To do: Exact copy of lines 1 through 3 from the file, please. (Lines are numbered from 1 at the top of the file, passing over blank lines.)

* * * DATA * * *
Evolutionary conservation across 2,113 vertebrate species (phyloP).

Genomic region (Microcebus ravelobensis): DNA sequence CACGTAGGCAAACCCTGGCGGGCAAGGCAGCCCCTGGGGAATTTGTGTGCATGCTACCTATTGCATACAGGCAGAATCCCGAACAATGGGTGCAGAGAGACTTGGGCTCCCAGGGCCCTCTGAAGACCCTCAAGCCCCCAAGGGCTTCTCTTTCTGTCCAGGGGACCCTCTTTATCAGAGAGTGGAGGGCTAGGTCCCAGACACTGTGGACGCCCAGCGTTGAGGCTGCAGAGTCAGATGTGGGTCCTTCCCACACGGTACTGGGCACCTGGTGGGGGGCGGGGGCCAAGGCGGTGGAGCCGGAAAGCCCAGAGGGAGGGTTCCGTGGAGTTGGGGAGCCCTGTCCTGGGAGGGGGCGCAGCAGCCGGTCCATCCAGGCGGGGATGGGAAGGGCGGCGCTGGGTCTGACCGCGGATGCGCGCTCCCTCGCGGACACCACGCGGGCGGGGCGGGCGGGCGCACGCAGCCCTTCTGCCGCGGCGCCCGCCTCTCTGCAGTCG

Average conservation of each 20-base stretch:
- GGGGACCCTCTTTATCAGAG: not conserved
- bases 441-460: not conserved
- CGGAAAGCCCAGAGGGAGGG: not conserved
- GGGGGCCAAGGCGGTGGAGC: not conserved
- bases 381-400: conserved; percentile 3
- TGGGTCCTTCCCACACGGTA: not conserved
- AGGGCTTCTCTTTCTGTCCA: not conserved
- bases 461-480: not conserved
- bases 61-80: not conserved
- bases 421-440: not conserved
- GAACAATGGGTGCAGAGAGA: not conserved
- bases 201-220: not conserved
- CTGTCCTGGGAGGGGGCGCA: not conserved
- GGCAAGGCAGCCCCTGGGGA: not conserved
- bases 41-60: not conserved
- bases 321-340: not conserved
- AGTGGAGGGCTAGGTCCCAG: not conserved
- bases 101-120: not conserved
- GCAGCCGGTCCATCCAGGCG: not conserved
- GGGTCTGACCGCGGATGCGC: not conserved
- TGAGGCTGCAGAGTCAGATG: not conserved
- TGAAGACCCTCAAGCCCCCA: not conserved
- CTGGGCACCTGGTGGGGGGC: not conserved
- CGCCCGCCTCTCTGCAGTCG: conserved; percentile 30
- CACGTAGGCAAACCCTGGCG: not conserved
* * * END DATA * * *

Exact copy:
Evolutionary conservation across 2,113 vertebrate species (phyloP).

Genomic region (Microcebus ravelobensis): DNA sequence CACGTAGGCAAACCCTGGCGGGCAAGGCAGCCCCTGGGGAATTTGTGTGCATGCTACCTATTGCATACAGGCAGAATCCCGAACAATGGGTGCAGAGAGACTTGGGCTCCCAGGGCCCTCTGAAGACCCTCAAGCCCCCAAGGGCTTCTCTTTCTGTCCAGGGGACCCTCTTTATCAGAGAGTGGAGGGCTAGGTCCCAGACACTGTGGACGCCCAGCGTTGAGGCTGCAGAGTCAGATGTGGGTCCTTCCCACACGGTACTGGGCACCTGGTGGGGGGCGGGGGCCAAGGCGGTGGAGCCGGAAAGCCCAGAGGGAGGGTTCCGTGGAGTTGGGGAGCCCTGTCCTGGGAGGGGGCGCAGCAGCCGGTCCATCCAGGCGGGGATGGGAAGGGCGGCGCTGGGTCTGACCGCGGATGCGCGCTCCCTCGCGGACACCACGCGGGCGGGGCGGGCGGGCGCACGCAGCCCTTCTGCCGCGGCGCCCGCCTCTCTGCAGTCG

Average conservation of each 20-base stretch: